Like Telenor, Opera has burgeoned internationally; Opera now claims 300 million global users of its browser product, “and growing.” Over 1,000 employees fill 14 offices worldwide. Much of Opera’s recent growth is tied to deals with telephone carriers in other lands, offering their consumers cheaper access to the Internet. The trend of mobile ads is one Opera anticipates will vastly improve its business model.
Key competitors include Google. However, Google is also a key Opera customer, as is Sony and its Bravia model smart TVs. An Opera investment in a Silicon Valley-based video compression company, called SkyFire, is yet another example of Opera’s global growth.
To my question of where Opera Software sees its future, CEO Boilesen quickly responded, “To get to half a billion users, and to make a better return on our advertising.”
DNB, The Bank’s Media
As is true with most major banks, Oslo-based DNB looks to sift the media nuggets, in a telecom gold field that becomes ever more difficult to measure and manage. Its media and telecom portfolio head spent nearly an hour exploring trends and strategies of various Norwegian and global media concerns, from the cable, telco and satellite pay TV, to online/Over-the-Top video, to the over-the-air broadcast.
Interestingly, significant interest evolved in the two “big” old media/new media legal cases that are currently embroiling American TV, Aereo, and the Hopper case.
Erling Thune, DNB’s Telecom Services & Media Portfolio manager, further observed the current marked disparity between mobile telephone pricings in Scandinavia and the U.S. This becomes increasingly important in the U.S., as more and more video migrates to mobile and related devices. Mr. Thune finds this comparison most interesting, because “Most people in the U.S. think that the U.S. is ahead of Europe in mobile telephony, yet after purchase of a cheap, new, subsidized handset, the U.S. consumer pays twice as much in what are really high monthly fees.”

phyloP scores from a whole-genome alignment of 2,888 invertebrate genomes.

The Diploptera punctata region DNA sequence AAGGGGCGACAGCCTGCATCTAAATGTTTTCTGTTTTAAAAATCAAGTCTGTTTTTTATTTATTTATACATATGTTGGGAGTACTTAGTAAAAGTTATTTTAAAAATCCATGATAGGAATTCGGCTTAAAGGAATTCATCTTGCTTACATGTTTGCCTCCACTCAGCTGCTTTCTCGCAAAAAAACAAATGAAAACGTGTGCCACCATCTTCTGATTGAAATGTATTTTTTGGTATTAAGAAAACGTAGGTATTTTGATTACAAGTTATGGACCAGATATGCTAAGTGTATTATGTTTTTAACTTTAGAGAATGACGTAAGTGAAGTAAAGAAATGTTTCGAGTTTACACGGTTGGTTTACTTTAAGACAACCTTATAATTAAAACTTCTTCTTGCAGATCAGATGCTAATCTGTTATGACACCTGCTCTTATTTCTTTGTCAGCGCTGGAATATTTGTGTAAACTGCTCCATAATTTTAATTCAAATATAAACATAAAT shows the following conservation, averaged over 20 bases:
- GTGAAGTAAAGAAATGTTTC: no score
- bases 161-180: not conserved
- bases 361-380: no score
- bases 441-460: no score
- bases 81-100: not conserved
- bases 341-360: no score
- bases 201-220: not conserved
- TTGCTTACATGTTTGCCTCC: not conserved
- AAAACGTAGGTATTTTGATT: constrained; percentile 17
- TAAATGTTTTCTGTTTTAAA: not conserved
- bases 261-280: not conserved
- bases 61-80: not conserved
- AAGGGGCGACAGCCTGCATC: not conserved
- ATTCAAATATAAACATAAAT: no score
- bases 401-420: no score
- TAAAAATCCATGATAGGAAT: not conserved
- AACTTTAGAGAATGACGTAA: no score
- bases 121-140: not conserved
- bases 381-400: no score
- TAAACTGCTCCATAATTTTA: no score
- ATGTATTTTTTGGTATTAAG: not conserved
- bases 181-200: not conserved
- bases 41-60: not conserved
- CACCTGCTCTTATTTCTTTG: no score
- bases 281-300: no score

Five years ago, Scandinavia had a system like that of the U.S. today, but it has since created new models that enhance consumer awareness, competition, and innovation.
Indeed, Thune predicts that German-based T-Mobile may begin a wholesale change in the U.S. mobile telephone system, by introducing something like a more affordable European model. As a comparative example, Mr. Thune noted Austria, with a mobile telephone monthly service of no more than $12/month for up to a gigahertz in data service, and other models in Scandinavia today suggest “all-you-can-eat” mobile data packages for a basic fee of a mere $10/month.
Additionally, in relation to mobile telephone, Mr. Thune also opined that the OTT markets are using Scandinavia as a test market.
A final example of this phenomena is how HBO has responded in the last year in Norway, Sweden, Denmark and Finland, to the launch of Netflix. HBO appears to be using the Nordic region as a unique and exclusive global test market, Mr. Thune believes. In the past, prime HBO shows were only available many months after their original U.S. airing, and then only on the major national Norwegian broadcast TV outlets. Arguably in prompt response to Netflix in these countries, HBO today offers next-day availability, online, of its hits. Thune analyzes, “The release windows are becoming chaotic, thus it will be very interesting to see in Scandinavia if the new HBO model will create a new source of viable revenue, or cannibalize the current offerings.”
All-in-all, a pretty productive overseas business trip, I’d say. Thanks Norway, or in Norwegian, Tusen Takk. And best regards, as in Med Vennlig Hilsen.
Jimmy Schaeffler is a telecom author and chairman/CSO of Carmel-by-the-Sea-based consultancy The Carmel Group (www.carmelgroup.com).